Chain Gang | You'll need some capital to dine at this Grille

But despite slow service, food was worth the wait

Posted: June 08, 2007

IT WAS A summery afternoon and the Chain Gang was craving crab cakes so we decided to try the new Phillips' seafood restaurant at the Sheraton Hotel at 16th and Vine.

"Seems kind of fancy," one Gangster said as we entered.

"Seems kind of empty," said another.

A few seconds later we learned Phillips was closed for lunch and although we were offered the option of dining buffet-style in the Sheraton lobby, the Chain Gang has standards - the hotel may be a chain, but the lobby wasn't.

"Five Guys burgers is a chain," someone said, "we haven't been there."

"Come on," said another, "we'-

re buying the Wall Street Journal. Let's go to the Capital Grille."

So we went to the Grille (Broad and Chestnut streets), certainly the motliest group they saw that lunch.

Our waiter was knowledgeable and showy, reciting the specials with gusto befitting their price. He even convinced two Gangsters to try the Lobster Bisque ($10 for a cup) by describing how fresh lobster is cut into the soup daily. Whatever. The bisque was tasty, but those big chunks of lobster must have runneth over to someone else's cup.

Salads were excellent. The Spinach Salad ($8) was piled high with bacon, lots of onions, lots of mushrooms. The Chopped Salad ($10), which wasn't on the menu, was so good, a tangy dressing, veggies, tiny tomatoes, one would wonder why it isn't on the menu. Is the fancy steak house embarrassed someone might order a salad . . . and be full?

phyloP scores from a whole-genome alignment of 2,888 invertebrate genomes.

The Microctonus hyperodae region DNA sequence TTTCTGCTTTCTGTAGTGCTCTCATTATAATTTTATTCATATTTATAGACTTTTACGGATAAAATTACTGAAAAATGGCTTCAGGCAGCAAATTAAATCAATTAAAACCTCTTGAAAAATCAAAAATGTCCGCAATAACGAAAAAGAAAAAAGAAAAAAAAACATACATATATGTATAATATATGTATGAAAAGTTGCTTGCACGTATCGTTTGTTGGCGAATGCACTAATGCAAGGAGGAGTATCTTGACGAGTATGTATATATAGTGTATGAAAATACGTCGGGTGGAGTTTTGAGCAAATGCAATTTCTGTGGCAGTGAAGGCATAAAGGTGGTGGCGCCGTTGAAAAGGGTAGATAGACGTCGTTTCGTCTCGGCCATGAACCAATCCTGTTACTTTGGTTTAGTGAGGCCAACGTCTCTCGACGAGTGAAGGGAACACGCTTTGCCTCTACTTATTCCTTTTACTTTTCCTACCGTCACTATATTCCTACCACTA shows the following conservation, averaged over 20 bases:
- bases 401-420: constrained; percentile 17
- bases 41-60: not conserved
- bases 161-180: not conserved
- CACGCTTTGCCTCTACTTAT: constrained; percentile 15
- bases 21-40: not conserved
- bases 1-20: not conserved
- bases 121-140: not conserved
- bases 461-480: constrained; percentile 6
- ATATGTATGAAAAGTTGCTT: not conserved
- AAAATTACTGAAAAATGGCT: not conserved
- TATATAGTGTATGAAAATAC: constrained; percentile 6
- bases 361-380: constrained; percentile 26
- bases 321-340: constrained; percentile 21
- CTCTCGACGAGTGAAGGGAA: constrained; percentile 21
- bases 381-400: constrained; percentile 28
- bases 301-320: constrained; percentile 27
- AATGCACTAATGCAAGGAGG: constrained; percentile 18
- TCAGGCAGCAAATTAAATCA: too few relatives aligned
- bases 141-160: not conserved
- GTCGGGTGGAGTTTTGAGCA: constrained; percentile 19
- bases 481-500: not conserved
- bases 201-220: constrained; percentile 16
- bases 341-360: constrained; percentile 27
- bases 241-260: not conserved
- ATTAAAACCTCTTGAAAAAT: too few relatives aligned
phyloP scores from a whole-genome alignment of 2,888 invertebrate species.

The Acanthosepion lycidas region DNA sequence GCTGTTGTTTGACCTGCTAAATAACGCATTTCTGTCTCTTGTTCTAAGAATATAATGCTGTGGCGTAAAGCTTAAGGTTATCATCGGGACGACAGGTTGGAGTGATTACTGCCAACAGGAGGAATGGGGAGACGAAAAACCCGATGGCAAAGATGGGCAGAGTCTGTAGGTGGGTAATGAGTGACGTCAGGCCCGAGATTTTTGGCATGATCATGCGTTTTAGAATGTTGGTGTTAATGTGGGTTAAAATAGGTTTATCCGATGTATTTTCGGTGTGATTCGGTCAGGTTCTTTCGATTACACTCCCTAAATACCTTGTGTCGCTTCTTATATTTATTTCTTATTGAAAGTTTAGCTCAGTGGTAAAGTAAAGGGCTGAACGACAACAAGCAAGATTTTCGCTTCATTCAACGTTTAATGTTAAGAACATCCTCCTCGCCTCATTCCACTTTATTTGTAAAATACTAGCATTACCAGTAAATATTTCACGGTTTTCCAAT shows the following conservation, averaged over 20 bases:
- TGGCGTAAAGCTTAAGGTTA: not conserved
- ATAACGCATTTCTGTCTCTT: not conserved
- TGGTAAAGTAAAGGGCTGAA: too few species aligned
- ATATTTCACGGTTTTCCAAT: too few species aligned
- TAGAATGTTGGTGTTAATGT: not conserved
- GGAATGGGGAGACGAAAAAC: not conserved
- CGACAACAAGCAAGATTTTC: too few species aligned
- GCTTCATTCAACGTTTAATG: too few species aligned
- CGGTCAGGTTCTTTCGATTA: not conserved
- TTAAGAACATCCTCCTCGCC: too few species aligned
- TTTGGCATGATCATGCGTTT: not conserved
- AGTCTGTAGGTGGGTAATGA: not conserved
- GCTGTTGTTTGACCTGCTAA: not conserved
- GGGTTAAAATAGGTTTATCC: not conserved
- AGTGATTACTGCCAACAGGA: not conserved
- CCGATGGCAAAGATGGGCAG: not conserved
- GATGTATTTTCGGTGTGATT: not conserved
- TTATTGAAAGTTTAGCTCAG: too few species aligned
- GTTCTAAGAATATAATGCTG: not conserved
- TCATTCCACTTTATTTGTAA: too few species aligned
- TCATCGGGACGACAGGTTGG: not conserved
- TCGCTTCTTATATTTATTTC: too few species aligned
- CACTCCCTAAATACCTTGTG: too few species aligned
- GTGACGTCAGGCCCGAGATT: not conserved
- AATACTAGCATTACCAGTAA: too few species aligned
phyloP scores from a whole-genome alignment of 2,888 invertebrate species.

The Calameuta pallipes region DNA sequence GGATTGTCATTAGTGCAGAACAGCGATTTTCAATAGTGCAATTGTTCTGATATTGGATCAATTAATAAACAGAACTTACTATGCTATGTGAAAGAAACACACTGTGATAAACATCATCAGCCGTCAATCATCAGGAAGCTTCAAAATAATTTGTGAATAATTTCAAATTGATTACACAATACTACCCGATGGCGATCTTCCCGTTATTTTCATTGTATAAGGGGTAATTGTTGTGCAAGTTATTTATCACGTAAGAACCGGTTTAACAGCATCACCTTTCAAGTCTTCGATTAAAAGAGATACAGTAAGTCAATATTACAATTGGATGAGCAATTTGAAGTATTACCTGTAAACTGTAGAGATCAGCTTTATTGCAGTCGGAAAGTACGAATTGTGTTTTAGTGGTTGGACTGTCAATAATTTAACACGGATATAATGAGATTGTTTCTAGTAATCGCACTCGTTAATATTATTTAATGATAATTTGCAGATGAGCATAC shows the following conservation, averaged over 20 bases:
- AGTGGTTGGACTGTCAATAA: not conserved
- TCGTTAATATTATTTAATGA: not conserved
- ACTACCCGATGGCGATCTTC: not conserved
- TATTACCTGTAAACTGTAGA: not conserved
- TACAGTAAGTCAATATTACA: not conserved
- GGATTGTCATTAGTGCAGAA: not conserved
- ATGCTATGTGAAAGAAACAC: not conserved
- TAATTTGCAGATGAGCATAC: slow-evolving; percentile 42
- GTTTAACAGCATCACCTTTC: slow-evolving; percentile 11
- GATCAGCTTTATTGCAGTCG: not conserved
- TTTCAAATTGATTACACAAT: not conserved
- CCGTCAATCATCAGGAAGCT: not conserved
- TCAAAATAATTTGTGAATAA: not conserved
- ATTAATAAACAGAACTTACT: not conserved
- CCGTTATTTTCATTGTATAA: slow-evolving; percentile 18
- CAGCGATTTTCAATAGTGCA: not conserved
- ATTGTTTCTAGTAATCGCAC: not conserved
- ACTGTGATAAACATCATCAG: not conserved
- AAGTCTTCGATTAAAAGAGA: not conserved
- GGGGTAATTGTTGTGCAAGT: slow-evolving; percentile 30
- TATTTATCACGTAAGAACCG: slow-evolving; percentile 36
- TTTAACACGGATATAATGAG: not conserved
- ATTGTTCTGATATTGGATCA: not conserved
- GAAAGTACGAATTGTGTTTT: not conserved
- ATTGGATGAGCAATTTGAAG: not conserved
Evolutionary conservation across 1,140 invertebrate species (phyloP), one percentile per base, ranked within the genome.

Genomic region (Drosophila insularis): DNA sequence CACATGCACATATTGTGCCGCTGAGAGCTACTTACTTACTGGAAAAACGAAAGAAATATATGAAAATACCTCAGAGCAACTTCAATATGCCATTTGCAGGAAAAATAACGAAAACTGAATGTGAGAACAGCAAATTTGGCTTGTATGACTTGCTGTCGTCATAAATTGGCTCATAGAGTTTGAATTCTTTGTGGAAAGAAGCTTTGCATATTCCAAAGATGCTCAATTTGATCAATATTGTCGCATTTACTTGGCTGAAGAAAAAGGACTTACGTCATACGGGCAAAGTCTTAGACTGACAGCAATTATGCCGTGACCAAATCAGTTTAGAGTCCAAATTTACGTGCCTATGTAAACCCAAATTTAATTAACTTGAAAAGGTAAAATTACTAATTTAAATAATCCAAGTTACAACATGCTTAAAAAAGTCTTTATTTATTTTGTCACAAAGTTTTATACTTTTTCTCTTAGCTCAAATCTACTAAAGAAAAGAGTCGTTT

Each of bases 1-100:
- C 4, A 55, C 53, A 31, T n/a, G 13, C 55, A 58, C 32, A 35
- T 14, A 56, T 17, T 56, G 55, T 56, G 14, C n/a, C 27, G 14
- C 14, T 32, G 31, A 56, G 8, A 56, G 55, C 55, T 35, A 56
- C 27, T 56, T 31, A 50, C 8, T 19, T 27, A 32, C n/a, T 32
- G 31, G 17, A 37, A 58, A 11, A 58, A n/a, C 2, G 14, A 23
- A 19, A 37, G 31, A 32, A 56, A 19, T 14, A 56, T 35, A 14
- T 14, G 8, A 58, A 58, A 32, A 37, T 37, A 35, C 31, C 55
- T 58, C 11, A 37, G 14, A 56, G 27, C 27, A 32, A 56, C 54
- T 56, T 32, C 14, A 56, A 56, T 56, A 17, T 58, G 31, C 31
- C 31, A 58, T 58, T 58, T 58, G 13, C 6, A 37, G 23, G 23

After our salads, however, something strange happened.


The Gang sat. Servers walked by us. But no food.

The Grille prides itself in being a place for a power lunch - not a slower lunch - but by the time our main dishes showed up, they were being carried by a server and a man in a suit who looked more like a manager. We waited for an explanation but only got, "enjoy your lunch."

Fortunately for the Grille, we enjoyed our lunch.

The Lobster & Crab Burger ($16) was a different twist on a classic with lobster meat and crab meat made into a pattie and served on a bun with fries. It took the sting out of missing out on crab cakes.

The Filet Tips Lunch Special ($23) was a hefty serving of grilled filet and grilled shrimp over greens. Plenty of meat, plenty to eat.

The Sesame Seared Tuna ($23) was a ball of tuna the size of an orange, seared on the outside and nearly raw (as we asked for it) on the inside. It came with a trio of dipping sauces (the best of which was wasabi based) and was really tasty on the outside, but the less cooked portions were too chewy. It looks cool this way but the dish may work better if the tuna was sliced and seared.

Perhaps best of all was the simplest dish - the Ribeye Steak Sandwich ($16), an actual steak on a roll (not slices) cooked just the way it was ordered.

Since the Chain Gang had to get back to work - this is the Daily News, we all have three jobs - we ordered dessert to go and both the Key Lime Pie ($7.50) and White Chocolate Mousse ($7) made it back to the office with no problem. The mousse was devoured in seconds and got raves, the Key Lime Pie had the proper tartness (what's with the pistachios?) but was a little too dense. It's a summer dessert, lighten up.

And someone might want to mention what took so long.

The Chain Truth

Chain: The Capital Grille, Broad and Chestnut streets, 215-545-9588. Other locations throughout the country.

Reservations: Yes.

Parking: Good luck.

Price: Lunch for four with two soups, two salads, three soft drinks, four main dishes and two desserts was $147.66 plus tip.

Portions: Not obscene, but even big eaters won't leave hungry.

Overall grade: Three-and-a-half links for the food, two-and-a-half links for the slow service and lack of explanation.

We might have just experienced a glitch or caught the restaurant in a shift change but at these prices one doesn't expect thumb-twiddling at lunch.

If you've got the time, however, and, especially if someone else is paying, the Grille is a Capital idea. *

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